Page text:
Jibril Mohamed checked his work schedule, ticked the accomplished ones and made some calls to confirm invited guests to the Somali Graduation and Scholarship program in July 2018. This is a typical day for the City of Columbus commissioner and Ohio State University professor, who is currently working on his Ph.D. He spoke with the New Americans on his works and dreams: –
I am a Somali professor at the Ohio State University where I served as the faculty adviser for the Somali Students Association. I also serve as the director of Somali Community Access Network (SomaliCAN), a community development organization that facilitates the economic, social and political incorporation of the Somali community and other New American groups in Ohio. SomaliCAN’s signature programs include the Somali Graduation and Scholarship program which awards 11 scholarships to high school graduates every year. I earned my Bachelor’s degree with honors at the at the University of Nairobi’s School of Economics and my Master of Public Policy and Management at the John Glenn College of Public Affairs at the Ohio State University where I am currently working on my PhD.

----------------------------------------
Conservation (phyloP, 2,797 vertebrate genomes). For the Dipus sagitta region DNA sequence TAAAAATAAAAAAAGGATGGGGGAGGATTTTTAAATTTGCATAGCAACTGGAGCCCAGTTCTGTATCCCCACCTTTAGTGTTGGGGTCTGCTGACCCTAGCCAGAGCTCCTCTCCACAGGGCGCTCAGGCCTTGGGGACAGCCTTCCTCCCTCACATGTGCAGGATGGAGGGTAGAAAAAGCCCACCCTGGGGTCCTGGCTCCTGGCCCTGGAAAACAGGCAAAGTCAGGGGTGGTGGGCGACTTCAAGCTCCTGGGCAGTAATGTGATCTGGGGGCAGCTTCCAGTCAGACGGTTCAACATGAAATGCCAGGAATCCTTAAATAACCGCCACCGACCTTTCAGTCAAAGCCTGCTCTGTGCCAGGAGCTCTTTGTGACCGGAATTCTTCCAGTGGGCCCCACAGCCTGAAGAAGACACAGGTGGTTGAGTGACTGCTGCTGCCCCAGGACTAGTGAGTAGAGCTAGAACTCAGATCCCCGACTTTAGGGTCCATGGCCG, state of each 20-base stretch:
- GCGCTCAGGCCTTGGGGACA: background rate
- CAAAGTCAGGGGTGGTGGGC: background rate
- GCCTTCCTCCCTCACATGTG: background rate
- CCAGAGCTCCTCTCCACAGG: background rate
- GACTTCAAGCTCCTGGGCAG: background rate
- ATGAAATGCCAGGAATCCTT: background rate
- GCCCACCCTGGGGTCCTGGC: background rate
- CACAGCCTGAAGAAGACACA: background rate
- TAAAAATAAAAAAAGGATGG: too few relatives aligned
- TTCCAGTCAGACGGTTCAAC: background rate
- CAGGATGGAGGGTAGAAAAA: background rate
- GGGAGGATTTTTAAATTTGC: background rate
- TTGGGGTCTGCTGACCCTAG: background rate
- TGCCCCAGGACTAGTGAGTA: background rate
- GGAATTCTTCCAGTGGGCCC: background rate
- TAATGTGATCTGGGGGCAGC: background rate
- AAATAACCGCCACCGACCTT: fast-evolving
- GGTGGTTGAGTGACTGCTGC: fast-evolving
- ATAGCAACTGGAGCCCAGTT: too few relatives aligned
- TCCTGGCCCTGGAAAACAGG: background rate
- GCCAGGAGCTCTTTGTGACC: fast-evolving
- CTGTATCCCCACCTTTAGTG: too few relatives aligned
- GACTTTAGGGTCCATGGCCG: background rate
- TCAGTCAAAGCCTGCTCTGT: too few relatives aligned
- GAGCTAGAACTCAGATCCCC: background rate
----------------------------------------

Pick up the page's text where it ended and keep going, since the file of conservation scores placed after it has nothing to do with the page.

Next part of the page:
I was recently appointed as a Columbus Community Relations Commissioner and a member of the Columbus City Schools Facilities Task Force. In addition to my local presence, I also work to support the recovery of my country of birth, Somalia, which has gone through years of anarchy and conflict. I serve as a member of the State Advisory Board for the U.S. Global Leadership Coalition and I regularly visit Capitol Hill to advocate for greater U.S. role in global affairs and an increase in the international affairs budget. I live in Columbus with my wife and children.